Tighter policies needed to curb influx of foreign labour

The ‘addiction’ to sourcing low-cost and low-skilled labours has impeded Malaysia’s productivity growth


MALAYSIA needs to tighten its labour policies to effectively address the country’s high dependency on low-skilled foreign workers.

Bank Negara Malaysia (BNM) deputy governor Marzunisham Omar (picture) said the “addiction” to sourcing low-cost and low-skilled labours has impeded Malaysia’s productivity growth, which in turn had led to a wage disparity for local labour.

“We have been seeing a slower productivity level. One of the reasons for that is the low rate of automation, which is linked to the businesses’ `addiction’ to low-cost foreign labour, on top of the surplus of graduates produced each year.

“The government has done a good job in creating investment incentives for automation, but we really need to be comprehensive in our foreign labour policy as we cannot continue to rely on the foreign labour,” he told reporters at the Malaysian Economic Association (MEA) Forum in Kuala Lumpur yesterday.

Marzunisham added that continuous reliance on lowskilled foreign workers will distort the development of Malaysia’s economy and disrupt the country’s effort in achieving a high-income nation status.

“We have to tackle the foreign labour issue because as long as we have the unlimited supply of foreign labour, we will continue to be reliant on the low-cost model and it is not sustainable.

“This will not help us to move to a higher-income status and in achieving a value-added economy that we want,” he said.

Marzunisham said the businesses have to be cognisant of the moderating global economy which has shown a synchronised contraction in some major countries.

“The signs are emerging, for the past months, that the global economy is moderating as clear indication noted that major economies are experiencing a moderation in their growth.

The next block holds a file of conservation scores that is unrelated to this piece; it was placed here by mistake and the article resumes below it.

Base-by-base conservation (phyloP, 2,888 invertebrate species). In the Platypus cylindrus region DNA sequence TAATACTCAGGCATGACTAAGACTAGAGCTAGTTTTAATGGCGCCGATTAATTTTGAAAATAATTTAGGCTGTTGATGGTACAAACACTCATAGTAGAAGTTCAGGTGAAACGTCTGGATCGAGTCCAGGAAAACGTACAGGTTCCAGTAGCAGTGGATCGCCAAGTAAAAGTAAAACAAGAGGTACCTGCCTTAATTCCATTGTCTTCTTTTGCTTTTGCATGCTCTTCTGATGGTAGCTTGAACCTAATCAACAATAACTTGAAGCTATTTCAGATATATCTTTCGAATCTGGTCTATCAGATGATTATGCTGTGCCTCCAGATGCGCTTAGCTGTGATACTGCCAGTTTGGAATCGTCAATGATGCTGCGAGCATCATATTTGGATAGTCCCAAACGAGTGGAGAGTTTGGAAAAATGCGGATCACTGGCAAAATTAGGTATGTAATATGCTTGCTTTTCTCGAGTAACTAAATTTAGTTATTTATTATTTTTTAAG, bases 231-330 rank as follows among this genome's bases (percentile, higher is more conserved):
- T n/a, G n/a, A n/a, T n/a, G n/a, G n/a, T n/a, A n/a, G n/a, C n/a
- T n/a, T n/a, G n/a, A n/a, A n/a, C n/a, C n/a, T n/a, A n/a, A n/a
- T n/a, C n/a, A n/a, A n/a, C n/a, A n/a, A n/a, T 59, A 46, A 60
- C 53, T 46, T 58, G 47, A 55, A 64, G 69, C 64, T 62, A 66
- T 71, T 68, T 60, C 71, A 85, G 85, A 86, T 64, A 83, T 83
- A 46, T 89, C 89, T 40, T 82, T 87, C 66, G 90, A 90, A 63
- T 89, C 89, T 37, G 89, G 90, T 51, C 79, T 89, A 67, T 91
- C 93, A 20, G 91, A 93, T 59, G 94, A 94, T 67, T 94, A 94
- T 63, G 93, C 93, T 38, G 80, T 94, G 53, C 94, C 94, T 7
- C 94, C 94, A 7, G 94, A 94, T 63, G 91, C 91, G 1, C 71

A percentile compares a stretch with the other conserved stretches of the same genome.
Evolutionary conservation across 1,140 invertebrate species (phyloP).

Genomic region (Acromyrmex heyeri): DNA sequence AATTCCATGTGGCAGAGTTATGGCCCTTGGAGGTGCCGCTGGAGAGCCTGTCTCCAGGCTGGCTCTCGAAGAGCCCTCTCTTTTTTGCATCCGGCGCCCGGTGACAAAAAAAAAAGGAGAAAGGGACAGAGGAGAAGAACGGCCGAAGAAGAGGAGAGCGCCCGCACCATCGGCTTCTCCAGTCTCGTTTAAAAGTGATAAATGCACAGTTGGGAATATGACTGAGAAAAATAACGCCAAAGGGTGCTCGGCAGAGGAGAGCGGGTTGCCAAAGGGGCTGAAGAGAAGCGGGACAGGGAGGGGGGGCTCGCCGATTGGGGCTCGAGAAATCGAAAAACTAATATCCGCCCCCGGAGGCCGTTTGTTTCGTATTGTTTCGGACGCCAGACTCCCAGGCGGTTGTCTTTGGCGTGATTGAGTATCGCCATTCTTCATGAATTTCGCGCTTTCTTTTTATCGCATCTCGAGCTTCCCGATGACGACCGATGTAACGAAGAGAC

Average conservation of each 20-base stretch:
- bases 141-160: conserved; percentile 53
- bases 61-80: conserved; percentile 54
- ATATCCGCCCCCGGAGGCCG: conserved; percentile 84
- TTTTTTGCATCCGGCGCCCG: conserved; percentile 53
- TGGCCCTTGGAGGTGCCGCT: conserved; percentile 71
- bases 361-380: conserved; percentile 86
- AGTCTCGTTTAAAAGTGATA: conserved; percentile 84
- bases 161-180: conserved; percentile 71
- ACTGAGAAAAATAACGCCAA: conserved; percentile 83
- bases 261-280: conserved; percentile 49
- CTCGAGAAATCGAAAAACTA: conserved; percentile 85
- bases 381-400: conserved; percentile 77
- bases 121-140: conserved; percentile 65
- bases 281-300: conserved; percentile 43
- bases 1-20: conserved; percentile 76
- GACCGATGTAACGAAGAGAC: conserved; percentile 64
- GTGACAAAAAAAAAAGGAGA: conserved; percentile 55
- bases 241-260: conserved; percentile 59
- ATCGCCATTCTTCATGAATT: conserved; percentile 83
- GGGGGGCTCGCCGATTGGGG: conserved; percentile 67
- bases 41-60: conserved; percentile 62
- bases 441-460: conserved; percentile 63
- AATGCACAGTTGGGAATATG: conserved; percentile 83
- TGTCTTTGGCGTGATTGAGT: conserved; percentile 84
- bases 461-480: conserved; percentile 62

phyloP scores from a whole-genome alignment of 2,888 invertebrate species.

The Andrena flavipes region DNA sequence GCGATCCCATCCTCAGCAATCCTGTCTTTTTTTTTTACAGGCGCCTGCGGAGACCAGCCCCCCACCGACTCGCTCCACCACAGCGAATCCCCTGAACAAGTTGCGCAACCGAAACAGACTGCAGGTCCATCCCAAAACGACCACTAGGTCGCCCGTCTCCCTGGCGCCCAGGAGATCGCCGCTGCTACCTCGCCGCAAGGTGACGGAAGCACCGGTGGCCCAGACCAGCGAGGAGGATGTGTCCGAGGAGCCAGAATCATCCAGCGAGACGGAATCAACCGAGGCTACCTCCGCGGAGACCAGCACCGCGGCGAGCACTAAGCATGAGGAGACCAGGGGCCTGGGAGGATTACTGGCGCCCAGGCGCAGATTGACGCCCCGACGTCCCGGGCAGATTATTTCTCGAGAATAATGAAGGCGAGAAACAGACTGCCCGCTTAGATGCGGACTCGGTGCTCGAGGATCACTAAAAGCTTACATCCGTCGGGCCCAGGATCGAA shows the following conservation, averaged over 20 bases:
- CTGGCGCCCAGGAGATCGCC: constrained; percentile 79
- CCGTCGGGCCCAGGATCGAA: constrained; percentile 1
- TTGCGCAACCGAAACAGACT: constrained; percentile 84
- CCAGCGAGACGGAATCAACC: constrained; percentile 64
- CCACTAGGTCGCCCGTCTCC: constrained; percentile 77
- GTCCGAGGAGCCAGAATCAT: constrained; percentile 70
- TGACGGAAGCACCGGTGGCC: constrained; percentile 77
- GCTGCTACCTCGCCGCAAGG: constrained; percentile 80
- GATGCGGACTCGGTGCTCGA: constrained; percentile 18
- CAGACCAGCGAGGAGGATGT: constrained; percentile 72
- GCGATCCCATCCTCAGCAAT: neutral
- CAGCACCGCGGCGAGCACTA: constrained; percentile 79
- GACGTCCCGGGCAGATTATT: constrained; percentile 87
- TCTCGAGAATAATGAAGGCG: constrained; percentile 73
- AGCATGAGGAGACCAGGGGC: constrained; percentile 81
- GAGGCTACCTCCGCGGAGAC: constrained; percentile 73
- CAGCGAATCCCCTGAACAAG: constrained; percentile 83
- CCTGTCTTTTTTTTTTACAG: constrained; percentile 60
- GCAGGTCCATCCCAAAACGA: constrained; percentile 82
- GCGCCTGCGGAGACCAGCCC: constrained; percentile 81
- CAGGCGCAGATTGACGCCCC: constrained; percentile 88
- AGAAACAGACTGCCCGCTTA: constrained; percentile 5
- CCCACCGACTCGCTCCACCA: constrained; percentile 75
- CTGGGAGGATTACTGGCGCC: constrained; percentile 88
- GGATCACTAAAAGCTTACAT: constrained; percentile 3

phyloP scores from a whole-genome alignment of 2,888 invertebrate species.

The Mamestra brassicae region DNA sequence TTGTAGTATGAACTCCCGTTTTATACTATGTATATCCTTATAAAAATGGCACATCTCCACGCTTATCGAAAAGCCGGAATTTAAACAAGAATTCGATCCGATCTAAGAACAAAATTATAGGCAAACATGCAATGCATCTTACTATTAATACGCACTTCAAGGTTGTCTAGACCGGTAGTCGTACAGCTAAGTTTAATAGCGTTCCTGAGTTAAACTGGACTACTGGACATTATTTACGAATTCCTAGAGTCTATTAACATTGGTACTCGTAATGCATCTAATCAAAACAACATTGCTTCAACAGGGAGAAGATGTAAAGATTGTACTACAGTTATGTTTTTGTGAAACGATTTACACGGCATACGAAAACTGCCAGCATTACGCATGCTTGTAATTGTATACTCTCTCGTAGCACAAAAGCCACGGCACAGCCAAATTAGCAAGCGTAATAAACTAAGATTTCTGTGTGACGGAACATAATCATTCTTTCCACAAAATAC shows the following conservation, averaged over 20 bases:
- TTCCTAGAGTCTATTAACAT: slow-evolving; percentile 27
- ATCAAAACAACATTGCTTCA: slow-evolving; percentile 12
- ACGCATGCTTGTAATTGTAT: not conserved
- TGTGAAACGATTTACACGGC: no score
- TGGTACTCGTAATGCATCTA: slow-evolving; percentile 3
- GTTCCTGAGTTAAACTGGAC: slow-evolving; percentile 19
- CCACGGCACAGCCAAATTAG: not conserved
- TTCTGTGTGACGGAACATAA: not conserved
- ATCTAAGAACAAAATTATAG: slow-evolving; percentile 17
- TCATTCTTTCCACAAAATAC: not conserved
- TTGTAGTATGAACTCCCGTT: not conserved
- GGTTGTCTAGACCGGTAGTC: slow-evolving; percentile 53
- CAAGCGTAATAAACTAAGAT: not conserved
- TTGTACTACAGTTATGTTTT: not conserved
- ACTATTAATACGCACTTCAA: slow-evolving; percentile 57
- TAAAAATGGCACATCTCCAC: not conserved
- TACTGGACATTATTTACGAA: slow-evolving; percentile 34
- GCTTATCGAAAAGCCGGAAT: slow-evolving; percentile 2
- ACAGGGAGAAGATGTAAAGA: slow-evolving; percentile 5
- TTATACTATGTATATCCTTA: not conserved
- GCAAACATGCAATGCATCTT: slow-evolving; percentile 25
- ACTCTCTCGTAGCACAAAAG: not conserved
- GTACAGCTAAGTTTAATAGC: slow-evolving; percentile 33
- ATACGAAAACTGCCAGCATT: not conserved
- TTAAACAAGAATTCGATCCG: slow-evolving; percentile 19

“The US for example, as a result of wearing off fiscal stimulus, their tax policies in particular, as well as the monetary tightening policy, we are expecting a moderation in the US economy,” he said.

On the local front, he said BNM’s projection of a modest forecast in the country’s economic growth is on the basis of softened private sector spending and business sentiments.

“The key driver of our private consumption is income and labour market condition. Most industry players that we have talked to will continue to provide a wage increase of 5%, while 92% of the companies indicated that they will continue to hire or retain the number of workers, and this is the major contributor to our private consumption.

“We are projecting private consumption to moderate this year from the exceptional growth in 2018, to long-term average of 6.6%,” he said.

He added that the central bank is expecting a recovery in the commodity production, particularly the liquefied natural gas (LNG), which is expected to contribute from 17 new manufacturing production facilities.

“We are expecting some normalisation in the production of the LNG production to come back on stream in the second half of the year or as early as in the second quarter.

“A manufacturing production facilities is coming on stream this year, at least 17 new facilities, and this will add to a higher production in our economy,” he added.